Handing on the light of faith
PORT LOUIS, Mauritius — Three generations demonstrated the growth of the Baha'i community in a moving presentation at the festivities marking the 50th anniversary of the arrival of the Baha'i Faith here.
In the packed auditorium, representatives of the first generation of Baha'is appeared on the stage and lit candles held by some of the second generation of the Mauritian believers. Those Baha'is in turn passed on the light to the third generation.
During the ceremony, two groups, Citoyens du Monde (Citizens of the World) and Melody Channel, sang songs of spiritual upliftment, their performances conducted by Subrata Sharma, the musical director of the Baha'i House of Worship in New Delhi.
Many of those in the 500-strong audience were overcome with emotion at the depiction of the history of a community that grew from a solitary figure in 1953 to a vibrant community today.
Five members of the first generation of Baha'is in the country spoke to the audience about events of the first years with all their difficulties and triumphs.
A group of youth presented an Indian dance and then depicted in a short dramatic sketch the introduction of the Faith to Mauritius and the events that lead up to the current focus on children's classes, devotional meetings and capacity-building study circles.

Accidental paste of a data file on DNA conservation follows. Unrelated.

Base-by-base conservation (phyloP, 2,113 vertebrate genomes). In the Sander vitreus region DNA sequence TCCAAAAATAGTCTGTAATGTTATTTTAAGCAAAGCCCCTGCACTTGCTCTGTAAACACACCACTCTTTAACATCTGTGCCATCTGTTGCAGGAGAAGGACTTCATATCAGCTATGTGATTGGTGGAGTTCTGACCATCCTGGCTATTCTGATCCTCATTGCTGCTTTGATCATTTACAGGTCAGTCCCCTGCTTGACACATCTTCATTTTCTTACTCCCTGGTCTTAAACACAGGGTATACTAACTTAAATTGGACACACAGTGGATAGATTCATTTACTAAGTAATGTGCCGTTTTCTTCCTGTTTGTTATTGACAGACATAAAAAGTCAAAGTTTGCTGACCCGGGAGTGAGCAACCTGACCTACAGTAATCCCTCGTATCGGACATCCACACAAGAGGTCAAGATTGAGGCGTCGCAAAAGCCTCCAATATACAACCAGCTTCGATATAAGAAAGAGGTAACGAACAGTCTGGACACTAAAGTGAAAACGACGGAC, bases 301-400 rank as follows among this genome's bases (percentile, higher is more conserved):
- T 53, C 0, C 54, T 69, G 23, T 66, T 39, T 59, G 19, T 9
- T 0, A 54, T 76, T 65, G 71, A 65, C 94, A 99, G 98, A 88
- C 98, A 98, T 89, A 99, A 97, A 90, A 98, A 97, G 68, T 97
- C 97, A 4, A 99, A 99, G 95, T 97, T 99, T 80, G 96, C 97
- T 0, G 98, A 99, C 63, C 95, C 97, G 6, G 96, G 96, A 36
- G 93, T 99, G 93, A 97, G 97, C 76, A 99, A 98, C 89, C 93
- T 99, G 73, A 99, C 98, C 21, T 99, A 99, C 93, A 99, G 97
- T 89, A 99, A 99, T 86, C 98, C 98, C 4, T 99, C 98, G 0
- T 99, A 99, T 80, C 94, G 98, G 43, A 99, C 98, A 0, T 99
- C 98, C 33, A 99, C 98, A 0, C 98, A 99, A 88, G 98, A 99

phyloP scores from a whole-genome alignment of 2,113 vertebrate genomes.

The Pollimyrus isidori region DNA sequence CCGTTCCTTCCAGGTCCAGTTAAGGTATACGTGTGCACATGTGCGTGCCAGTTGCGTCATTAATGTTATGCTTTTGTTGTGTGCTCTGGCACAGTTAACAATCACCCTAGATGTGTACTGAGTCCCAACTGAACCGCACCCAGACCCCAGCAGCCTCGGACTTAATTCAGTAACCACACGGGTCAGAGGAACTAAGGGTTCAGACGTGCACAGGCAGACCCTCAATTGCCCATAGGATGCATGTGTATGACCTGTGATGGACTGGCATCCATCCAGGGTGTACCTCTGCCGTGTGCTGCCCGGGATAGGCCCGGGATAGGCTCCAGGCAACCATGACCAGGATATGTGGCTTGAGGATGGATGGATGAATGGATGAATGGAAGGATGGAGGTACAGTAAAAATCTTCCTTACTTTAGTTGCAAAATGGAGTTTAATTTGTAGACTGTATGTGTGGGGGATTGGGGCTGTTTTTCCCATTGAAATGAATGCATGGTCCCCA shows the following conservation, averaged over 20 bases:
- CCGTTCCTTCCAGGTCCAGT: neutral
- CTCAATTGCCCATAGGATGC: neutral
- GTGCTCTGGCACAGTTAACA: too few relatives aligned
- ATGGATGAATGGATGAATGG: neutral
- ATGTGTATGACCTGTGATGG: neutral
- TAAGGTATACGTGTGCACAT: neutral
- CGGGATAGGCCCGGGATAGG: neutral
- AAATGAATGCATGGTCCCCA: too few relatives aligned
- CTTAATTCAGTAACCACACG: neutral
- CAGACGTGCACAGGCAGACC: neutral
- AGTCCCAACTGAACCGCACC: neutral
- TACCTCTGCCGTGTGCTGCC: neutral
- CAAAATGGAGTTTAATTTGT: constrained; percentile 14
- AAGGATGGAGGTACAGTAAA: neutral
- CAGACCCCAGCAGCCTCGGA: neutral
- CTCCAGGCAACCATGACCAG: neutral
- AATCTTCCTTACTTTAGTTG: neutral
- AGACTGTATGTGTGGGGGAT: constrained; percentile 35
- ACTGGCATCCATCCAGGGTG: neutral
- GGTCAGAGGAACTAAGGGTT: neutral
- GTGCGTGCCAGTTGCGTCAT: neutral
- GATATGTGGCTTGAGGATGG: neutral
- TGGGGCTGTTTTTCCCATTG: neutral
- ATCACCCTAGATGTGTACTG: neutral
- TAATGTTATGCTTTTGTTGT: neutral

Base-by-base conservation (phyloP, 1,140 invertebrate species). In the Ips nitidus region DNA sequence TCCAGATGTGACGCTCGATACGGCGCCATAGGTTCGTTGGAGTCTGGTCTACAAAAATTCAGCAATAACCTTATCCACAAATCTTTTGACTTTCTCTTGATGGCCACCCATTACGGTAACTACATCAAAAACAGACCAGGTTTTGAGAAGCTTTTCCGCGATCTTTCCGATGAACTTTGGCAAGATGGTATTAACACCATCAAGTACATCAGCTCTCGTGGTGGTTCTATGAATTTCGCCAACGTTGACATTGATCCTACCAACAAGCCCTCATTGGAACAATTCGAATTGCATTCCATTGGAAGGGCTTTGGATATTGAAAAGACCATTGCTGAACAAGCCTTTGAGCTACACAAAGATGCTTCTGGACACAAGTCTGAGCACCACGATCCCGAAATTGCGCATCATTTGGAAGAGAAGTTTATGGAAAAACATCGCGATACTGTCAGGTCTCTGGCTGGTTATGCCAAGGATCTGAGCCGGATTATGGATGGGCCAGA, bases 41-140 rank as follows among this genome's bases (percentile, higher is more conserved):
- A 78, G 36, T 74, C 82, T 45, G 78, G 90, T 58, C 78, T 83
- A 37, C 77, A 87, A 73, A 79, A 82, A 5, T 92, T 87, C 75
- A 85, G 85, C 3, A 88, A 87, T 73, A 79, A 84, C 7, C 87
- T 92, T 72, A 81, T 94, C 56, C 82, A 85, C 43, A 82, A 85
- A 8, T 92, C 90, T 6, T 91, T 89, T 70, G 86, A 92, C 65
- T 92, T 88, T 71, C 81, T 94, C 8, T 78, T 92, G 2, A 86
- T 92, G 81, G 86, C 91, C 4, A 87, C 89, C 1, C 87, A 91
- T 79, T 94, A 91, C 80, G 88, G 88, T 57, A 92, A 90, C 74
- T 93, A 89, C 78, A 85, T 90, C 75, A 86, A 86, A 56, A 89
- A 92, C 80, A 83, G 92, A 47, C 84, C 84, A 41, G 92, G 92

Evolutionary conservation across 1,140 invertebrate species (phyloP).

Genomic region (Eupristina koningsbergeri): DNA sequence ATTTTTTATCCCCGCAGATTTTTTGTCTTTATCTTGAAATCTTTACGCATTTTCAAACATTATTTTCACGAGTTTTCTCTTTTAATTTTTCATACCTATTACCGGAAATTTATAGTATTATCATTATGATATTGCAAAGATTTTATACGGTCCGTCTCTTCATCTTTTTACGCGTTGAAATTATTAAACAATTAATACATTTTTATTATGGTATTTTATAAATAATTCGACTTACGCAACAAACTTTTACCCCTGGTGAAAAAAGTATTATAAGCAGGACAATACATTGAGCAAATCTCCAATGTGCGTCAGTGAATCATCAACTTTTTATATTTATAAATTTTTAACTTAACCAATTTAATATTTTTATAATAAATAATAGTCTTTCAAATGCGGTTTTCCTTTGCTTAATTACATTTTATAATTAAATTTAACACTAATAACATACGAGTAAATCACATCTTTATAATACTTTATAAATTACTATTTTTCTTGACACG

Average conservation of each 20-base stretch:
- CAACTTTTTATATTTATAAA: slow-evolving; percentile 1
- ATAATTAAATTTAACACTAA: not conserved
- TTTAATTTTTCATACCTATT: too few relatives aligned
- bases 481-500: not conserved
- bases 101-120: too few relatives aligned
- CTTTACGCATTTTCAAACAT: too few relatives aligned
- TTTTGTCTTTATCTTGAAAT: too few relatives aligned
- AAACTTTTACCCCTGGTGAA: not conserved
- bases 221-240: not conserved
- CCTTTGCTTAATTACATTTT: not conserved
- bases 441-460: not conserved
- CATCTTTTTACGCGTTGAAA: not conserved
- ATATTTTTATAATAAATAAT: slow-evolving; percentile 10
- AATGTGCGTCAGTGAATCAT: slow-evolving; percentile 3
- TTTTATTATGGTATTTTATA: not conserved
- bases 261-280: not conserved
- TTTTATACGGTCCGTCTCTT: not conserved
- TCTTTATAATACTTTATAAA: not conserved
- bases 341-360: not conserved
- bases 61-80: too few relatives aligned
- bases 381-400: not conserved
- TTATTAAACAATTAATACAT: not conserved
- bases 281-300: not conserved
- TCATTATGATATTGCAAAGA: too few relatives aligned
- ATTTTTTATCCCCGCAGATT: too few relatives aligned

Applause filled the auditorium after the children performed a moving presentation reminding the audience of the presence of God in our lives. The Diversity Dance Workshop also received acclamation.
Speakers included Eddy Lutchmaya, a member of the Continental Board of Counsellors for Africa, Baha'i author Lowell Johnson, and longstanding Baha'is Sir Harry Tirvengadum, Paul Fabien, Retnon Muree, and Somoo Valayden.
The history of the community was also one of the themes of the opening ceremony for the festivities, which ran from 12 to 14 December 2003.
National Spiritual Assembly member Balram Appadoo introduced to the audience of some 700 Baha'is and their guests the chief guest speaker, Dr. Graham Walker of the United Kingdom.
Dr. Walker said that only three years after the 1953 arrival of Ottilie Rhein, the first Baha'i in Mauritius, there were more than 100 members of the Faith, and three Local Spiritual Assemblies were formed by 1956. There are now 100 Assemblies.
"In 1970, with astonishing energy and few resources, the Baha'is organized an Oceanic Conference at the Queen Elizabeth College in Mauritius," he said. "This was attended by the Prime Minister at that time, Sir Seewoosagur Ramgoolam and 1000 (participants) from 30 different countries."
Dr. Walker said the Mauritian Baha'is helped the Faith develop in Reunion, Madagascar, and Seychelles, where National Spiritual Assemblies were formed in 1972.
Outlining some of the Baha'i contributions to Mauritius, Dr. Walker said the Baha'is regularly distribute documents to about 500 organizations and individuals, generating a productive dialogue and elevating moral awareness.
"In January 2001, the Baha'is organized an interfaith council to identify the common values of all religions, and to encourage inter-religious and trans-cultural debate," he said.